About A Spark Unseen:

The thrilling sequel to Sharon Cameron’s blockbuster gothic steampunk romance, THE DARK UNWINDING, will captivate readers anew with mystery and intrigue aplenty.

When Katharine Tulman wakes in the middle of the night and accidentally foils a kidnapping attempt on her uncle, she realizes Stranwyne Keep is no longer safe for Uncle Tully and his genius inventions. She flees to Paris, where she hopes to remain undetected and also find the mysterious and handsome Lane, who is suspected to be dead.

But the search for Lane is not easy, and Katharine soon finds herself embroiled in a labyrinth of political intrigue. And with unexpected enemies and allies at every turn, Katharine will have to figure out whom she can trust–if anyone–to protect her uncle from danger once and for all.

Filled with deadly twists, whispering romance, and heart-stopping suspense, this sequel to THE DARK UNWINDING whisks readers off on another thrilling adventure.

Author bio:

Sharon Cameron was awarded the 2009 Sue Alexander Most Promising New Work Award by the Society of Children's Book Writers and Illustrators for her debut novel, The Dark Unwinding. When not writing Sharon can be found thumbing dusty tomes, shooting her longbow, or indulging in her lifelong search for secret passages.

Thank you so much for stopping by, Sharon!

Have you read A Spark Unseen or the first book The Dark Unwinding?


  1. Oh gosh! I remember really wanting to reading the first book, The Dark Unwinding, when it came out but then I got busy and totally forgot. Stupid real life, always gets in the way of reading. I will have to check this series out, especially with learning all the new tidbits about Napoleon III.

  2. I really don't know that much about Napoleon III so thanks for the facts-I should read up a bit more about him!

    1. That's exactly what I thought! Napoleon I gets all the attention (of course) but I kind of lose track of French history after that.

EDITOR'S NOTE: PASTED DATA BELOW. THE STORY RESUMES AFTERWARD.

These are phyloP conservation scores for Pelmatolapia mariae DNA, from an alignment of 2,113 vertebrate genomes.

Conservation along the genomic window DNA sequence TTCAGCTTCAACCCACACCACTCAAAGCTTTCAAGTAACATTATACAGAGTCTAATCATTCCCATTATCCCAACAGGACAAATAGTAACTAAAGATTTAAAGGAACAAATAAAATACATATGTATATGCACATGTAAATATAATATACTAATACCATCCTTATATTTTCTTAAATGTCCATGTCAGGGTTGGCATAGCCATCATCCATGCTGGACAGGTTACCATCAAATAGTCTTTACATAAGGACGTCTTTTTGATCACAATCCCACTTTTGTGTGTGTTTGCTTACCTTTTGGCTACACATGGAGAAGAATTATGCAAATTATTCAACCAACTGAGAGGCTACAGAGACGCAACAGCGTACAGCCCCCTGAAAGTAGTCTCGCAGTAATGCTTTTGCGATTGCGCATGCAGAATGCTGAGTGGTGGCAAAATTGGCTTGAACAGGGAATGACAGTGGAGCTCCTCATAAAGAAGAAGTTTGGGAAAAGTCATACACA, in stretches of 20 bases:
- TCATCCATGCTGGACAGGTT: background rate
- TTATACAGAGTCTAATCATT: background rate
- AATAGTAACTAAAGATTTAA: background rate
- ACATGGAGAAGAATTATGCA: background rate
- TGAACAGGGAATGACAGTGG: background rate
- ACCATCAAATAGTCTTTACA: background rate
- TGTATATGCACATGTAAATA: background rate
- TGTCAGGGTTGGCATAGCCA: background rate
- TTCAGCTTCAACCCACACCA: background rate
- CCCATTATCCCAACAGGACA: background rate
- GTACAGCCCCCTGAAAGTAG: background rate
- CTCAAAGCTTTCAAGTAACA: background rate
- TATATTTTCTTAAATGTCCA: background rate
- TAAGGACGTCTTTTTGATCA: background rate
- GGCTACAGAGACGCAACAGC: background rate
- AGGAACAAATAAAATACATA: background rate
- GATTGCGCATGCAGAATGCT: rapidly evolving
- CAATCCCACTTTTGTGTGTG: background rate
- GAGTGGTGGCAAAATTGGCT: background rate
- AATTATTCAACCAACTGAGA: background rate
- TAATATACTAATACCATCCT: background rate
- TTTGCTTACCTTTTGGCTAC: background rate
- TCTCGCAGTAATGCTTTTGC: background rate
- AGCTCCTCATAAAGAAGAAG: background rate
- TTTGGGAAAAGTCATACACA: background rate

3. I have researched a bit about the September 11 1854 Assassination attempt. It is part of my wife's family history - Her Great Great Grandfather was indicted, but he fled to England and then New York to avoid extradition.
    Nicholas-Jules Jacquin and Celestin-Nicholas Jacquin were involved in a
    plot to kill Napoleon III of France. They were both French citizens
    residing in Belgium. On 11 September 1854 explosives were found under the
    train tracks before Napoleon III's train was to pass. It was found out
    before they could conduct their attack. One or both of the Jacquins was
    arrested in Belgium. France tried to extradite them. Through a number of
    legal challenges and rulings in 1854 and 55 the judiciary of Belgium
    determined that the action was politically motivated and therefore they
    would be freed. This led to a change in the extradition laws in Belgium and
    across continental Europe, hence the large number of books documenting the
    incident and the trials. According to one of the French articles, after
    they were released they seem to have gone to Grande-Bretagne (Great
    Britain) at which point the historical records seem to be silent.

    Some information on the trial is in the Journal des débats politiques et littéraires
    Sunday 12 August 1855.